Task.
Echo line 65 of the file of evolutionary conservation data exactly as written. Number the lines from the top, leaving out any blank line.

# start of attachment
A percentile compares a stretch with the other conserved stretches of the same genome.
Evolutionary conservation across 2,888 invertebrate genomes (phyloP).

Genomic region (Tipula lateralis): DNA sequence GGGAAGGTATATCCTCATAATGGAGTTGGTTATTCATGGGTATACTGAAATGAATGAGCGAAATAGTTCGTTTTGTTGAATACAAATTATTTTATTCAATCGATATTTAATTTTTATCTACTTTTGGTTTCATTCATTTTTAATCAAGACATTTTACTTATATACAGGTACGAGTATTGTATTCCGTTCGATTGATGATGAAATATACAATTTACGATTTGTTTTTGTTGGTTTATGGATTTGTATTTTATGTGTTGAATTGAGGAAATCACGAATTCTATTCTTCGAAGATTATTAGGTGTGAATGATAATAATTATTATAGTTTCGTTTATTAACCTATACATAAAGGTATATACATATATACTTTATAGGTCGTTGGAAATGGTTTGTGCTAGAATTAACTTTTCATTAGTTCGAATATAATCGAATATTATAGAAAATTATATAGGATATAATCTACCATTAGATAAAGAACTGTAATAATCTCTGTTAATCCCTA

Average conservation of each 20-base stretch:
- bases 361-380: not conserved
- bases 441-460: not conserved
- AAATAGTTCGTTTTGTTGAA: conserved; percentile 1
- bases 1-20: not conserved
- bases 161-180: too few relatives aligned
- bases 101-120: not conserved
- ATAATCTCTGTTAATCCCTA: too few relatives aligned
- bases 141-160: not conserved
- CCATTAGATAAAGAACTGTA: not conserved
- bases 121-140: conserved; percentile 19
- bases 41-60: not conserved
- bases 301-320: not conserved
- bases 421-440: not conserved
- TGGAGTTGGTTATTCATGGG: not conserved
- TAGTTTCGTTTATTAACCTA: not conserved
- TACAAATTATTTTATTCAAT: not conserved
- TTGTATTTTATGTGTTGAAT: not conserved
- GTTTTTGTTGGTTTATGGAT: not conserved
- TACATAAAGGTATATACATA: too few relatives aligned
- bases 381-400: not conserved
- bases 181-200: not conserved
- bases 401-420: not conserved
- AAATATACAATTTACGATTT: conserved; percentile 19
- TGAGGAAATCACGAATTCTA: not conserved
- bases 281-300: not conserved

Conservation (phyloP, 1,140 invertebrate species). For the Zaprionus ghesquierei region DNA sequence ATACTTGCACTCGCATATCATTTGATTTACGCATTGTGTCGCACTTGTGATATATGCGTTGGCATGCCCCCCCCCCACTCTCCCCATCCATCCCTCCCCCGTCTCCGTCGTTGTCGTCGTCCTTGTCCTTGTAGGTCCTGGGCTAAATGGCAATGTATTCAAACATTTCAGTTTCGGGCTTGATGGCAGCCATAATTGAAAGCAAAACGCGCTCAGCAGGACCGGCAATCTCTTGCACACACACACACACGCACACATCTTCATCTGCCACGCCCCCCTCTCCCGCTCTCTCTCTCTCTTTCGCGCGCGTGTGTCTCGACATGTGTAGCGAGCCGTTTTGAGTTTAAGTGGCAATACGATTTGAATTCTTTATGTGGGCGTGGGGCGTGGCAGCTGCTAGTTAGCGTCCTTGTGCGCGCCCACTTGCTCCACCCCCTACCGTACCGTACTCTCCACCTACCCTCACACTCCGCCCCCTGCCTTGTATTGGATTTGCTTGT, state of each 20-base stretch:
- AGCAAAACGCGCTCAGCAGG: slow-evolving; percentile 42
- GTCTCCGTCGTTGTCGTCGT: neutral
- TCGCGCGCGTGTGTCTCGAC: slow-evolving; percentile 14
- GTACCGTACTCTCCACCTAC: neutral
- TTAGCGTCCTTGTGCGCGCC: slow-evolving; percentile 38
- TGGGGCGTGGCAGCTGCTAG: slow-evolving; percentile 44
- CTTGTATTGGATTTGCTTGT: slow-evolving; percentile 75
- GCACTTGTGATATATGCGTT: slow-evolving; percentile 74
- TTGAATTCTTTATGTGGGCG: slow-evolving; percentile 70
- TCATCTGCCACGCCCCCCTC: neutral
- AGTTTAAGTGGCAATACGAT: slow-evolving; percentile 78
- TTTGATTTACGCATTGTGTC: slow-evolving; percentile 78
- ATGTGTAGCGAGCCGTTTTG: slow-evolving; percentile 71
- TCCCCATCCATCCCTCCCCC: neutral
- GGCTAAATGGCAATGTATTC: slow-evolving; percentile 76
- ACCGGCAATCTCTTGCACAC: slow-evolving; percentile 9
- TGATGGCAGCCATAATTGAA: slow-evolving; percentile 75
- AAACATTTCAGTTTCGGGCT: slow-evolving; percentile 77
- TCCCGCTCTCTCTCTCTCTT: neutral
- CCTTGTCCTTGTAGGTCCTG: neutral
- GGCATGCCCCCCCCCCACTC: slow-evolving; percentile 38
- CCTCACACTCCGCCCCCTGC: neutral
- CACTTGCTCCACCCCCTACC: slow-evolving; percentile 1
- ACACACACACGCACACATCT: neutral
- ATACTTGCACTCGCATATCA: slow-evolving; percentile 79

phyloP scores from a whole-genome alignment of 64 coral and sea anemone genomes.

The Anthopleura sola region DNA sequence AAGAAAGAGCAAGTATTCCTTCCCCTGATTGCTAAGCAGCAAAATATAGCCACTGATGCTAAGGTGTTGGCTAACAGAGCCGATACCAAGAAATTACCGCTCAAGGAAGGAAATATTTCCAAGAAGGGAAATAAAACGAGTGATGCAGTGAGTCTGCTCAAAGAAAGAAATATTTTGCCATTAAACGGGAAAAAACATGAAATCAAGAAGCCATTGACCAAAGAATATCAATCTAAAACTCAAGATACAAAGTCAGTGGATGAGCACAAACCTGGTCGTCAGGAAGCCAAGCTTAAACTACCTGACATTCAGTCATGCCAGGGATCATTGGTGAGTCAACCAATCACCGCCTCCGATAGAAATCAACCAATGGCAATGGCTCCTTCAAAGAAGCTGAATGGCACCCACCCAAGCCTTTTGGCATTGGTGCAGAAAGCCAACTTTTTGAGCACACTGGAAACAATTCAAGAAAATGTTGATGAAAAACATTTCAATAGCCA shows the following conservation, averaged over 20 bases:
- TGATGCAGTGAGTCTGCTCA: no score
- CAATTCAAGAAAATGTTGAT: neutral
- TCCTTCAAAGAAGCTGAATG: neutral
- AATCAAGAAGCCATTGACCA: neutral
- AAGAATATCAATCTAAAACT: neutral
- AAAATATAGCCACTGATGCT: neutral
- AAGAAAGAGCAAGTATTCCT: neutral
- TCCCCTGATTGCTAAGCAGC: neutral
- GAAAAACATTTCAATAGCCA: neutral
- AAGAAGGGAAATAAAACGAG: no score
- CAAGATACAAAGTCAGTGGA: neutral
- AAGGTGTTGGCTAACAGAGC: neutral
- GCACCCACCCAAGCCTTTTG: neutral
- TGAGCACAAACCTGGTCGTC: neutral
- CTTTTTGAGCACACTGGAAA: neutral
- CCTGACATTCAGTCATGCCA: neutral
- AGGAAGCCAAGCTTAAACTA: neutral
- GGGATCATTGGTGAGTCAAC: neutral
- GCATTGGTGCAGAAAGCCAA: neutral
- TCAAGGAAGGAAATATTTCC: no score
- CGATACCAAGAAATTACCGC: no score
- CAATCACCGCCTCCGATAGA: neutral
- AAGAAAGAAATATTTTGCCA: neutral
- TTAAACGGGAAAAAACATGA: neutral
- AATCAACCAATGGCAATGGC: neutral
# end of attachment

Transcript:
- TCCCCTGATTGCTAAGCAGC: neutral